They found CBD appears to normalize levels of IL-33, a protein whose highest expression in humans is normally in the brain, where it helps sound the alarm that there is an invader like the beta-amyloid accumulation. There is emerging evidence of its role as a regulatory protein as well, whose function of either turning up or down the immune response depends on the environment, Baban says. In Alzheimer’s, that includes turning down inflammation and trying to restore balance to the immune system, he says.
CBD also improved expression of triggering receptor expressed on myeloid cells 2, or TREM2, which is found on the cell surface where it combines with another protein to transmit signals that activate cells, including immune cells. In the brain, its expression is on the microglial cells, a special population of immune cells found only in the brain where they are key to eliminating invaders like a virus and irrevocably damaged neurons.
Overseen by the Australian Radiation Protection and Nuclear Safety Agency (ARPANSA) and Swinburne University of Technology in Australia, the reviews looked back at 138 previous studies and reanalyzed over 100 experiments to look for possible dangers in the millimeter wave frequencies (low-level radio waves above 6 GHz).
While the research and scientific analysis will likely continue, this in-depth look at what we know so far about 5G and its associated technologies points to it being perfectly safe at the kinds of levels that people would be exposed to it.
“In conclusion, a review of all the studies provided no substantiated evidence that low-level radio waves, like those used by the 5G network, are hazardous to human health,” says Ken Karipidis, Assistant Director of Assessment and Advice at ARPANSA.
While frequencies above 6 GHz have regularly been used in radar, medical instruments, and security equipment – like the airport screening scanners you have probably walked through – they’re about to be used much more widely as 5G networks get rolled out worldwide.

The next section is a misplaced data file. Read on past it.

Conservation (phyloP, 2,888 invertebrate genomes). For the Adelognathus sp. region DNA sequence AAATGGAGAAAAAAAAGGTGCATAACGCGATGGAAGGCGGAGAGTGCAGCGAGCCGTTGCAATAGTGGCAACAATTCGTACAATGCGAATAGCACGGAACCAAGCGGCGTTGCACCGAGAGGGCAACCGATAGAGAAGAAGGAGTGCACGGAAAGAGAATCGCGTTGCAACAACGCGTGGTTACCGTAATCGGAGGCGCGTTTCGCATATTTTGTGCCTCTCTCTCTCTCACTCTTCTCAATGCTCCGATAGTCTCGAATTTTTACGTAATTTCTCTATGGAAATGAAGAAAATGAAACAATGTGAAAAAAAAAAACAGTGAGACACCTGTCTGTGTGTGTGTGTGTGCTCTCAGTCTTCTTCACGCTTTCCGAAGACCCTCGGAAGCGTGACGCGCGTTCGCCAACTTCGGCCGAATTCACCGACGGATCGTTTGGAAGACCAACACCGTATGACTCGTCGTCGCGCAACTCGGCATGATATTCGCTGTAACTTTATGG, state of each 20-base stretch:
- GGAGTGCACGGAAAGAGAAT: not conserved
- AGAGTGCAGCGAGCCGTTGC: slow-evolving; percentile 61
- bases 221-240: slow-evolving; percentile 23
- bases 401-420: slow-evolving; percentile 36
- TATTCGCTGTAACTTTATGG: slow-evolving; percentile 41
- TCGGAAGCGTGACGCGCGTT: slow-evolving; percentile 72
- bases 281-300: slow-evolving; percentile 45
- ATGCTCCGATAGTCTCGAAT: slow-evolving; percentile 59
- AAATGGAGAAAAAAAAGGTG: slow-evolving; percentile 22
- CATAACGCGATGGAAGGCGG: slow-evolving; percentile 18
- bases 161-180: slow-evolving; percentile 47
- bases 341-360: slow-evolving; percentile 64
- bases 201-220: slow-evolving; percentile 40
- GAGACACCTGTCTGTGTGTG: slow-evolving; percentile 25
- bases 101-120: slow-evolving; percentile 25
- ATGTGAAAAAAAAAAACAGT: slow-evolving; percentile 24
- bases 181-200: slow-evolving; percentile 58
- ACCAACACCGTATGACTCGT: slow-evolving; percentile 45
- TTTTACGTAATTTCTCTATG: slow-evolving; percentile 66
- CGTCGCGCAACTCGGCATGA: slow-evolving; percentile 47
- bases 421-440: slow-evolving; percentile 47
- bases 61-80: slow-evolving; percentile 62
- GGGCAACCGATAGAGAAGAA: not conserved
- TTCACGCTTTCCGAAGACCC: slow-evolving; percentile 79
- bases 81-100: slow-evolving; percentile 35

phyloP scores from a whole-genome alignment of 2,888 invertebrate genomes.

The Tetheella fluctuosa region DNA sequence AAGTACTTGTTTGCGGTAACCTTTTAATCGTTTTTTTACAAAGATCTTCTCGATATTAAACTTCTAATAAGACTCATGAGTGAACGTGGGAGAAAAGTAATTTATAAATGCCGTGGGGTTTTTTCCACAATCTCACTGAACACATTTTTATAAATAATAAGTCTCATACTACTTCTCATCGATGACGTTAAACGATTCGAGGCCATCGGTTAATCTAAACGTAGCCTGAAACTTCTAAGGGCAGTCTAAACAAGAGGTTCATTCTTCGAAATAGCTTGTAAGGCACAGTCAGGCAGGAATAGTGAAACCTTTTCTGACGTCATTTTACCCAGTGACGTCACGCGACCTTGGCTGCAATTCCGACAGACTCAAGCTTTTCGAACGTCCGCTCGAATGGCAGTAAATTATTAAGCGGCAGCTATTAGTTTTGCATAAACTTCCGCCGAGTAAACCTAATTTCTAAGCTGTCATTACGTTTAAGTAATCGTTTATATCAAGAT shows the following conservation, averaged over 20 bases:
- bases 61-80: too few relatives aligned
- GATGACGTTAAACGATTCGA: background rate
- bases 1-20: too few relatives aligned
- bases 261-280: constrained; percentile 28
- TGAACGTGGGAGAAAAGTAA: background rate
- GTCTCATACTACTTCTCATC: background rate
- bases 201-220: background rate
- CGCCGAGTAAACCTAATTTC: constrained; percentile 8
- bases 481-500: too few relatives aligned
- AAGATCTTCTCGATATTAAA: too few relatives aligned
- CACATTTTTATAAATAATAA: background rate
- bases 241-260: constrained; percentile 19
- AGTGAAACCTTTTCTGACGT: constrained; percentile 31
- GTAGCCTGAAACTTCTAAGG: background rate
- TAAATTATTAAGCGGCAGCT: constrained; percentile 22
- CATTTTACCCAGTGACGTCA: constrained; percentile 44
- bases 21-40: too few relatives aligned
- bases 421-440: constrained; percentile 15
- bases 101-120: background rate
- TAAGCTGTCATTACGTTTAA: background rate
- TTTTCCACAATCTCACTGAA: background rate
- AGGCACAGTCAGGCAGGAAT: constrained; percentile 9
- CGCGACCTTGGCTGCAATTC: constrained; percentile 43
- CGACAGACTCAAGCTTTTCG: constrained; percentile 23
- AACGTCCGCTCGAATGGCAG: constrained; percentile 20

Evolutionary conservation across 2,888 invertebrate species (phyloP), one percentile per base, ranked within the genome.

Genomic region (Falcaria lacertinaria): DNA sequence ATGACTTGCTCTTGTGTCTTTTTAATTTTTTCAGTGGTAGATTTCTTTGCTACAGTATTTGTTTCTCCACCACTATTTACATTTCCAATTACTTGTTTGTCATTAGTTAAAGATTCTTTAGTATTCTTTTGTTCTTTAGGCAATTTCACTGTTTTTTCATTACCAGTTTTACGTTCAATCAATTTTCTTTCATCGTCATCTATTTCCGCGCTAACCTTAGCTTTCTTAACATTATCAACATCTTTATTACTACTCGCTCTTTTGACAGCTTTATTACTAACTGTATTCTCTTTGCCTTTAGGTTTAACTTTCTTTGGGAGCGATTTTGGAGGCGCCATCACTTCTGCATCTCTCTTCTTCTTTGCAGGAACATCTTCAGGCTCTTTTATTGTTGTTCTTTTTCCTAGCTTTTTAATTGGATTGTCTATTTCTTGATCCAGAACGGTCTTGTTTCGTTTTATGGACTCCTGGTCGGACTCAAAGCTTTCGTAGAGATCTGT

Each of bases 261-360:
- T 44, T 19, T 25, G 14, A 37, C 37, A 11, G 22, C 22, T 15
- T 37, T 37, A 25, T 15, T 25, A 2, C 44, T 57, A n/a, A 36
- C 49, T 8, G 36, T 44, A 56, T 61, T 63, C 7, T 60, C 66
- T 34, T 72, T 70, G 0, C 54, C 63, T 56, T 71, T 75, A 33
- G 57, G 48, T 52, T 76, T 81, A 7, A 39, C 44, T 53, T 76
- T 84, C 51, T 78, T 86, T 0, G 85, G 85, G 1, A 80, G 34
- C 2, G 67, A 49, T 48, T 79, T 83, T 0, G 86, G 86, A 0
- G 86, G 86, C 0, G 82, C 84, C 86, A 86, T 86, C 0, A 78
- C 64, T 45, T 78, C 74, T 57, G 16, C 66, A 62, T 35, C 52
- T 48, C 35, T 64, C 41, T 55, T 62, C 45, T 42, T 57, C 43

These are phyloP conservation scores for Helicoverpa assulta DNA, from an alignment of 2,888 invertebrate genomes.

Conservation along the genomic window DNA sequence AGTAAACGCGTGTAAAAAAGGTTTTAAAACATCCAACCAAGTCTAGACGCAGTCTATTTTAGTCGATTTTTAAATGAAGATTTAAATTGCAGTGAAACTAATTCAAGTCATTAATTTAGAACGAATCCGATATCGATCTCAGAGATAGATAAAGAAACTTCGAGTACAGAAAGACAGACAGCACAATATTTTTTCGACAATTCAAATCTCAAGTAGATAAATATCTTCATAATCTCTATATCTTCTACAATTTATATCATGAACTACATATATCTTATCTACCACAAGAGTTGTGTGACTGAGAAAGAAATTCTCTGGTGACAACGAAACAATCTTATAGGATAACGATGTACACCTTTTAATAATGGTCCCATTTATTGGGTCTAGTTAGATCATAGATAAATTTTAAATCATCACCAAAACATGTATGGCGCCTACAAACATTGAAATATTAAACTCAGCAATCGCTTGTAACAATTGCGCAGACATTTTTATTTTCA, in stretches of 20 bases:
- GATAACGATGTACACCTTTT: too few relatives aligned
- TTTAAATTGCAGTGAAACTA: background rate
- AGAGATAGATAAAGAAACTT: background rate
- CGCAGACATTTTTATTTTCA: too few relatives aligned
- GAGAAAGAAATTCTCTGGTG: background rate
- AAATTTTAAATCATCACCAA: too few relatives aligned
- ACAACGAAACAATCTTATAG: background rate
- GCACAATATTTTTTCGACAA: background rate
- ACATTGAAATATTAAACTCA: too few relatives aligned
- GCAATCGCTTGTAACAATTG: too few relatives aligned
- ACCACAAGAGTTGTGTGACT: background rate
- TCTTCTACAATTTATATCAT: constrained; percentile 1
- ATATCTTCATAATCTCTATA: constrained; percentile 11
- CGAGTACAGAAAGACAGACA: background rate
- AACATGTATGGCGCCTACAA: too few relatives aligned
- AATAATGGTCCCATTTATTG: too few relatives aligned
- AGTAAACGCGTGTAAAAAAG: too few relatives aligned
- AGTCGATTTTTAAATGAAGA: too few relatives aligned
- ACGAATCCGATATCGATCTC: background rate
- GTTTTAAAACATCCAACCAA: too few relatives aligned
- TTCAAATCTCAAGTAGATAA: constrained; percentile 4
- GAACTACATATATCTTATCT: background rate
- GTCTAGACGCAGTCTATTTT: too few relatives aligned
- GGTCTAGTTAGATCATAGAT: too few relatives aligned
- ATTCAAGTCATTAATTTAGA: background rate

Combing through the data and the reported results on genotoxicity (mutations), cell proliferation, gene expression, cell signalling, membrane function, and other biological effects, the researchers could find “no confirmed evidence that low-level RF fields above 6 GHz such as those used by the 5G network are hazardous to human health“.
If you want to build a fully functional nanosized robot, you need to incorporate a host of capabilities, from complicated electronic circuits and photovoltaics to sensors and antennas. But just as importantly, if you want your robot to move, you need it to be able to bend.
Cornell researchers have created micron-sized shape memory actuators that enable atomically thin two-dimensional materials to fold themselves into 3D configurations. All they require is a quick jolt of voltage. And once the material is bent, it holds its shape – even after the voltage is removed. As a demonstration, the team created what is potentially the world’s smallest self-folding origami bird. And it’s not a lark.
The group’s paper, “Micrometer-Sized Electrically Programmable Shape Memory Actuators for Low-Power Microrobotics,” published in Science Robotics and was featured on the cover. The paper’s lead author is postdoctoral researcher Qingkun Liu. The project is led by Itai Cohen, professor of physics, and Paul McEuen, the John A. Newman Professor of Physical Science, both in the College of Arts and Sciences.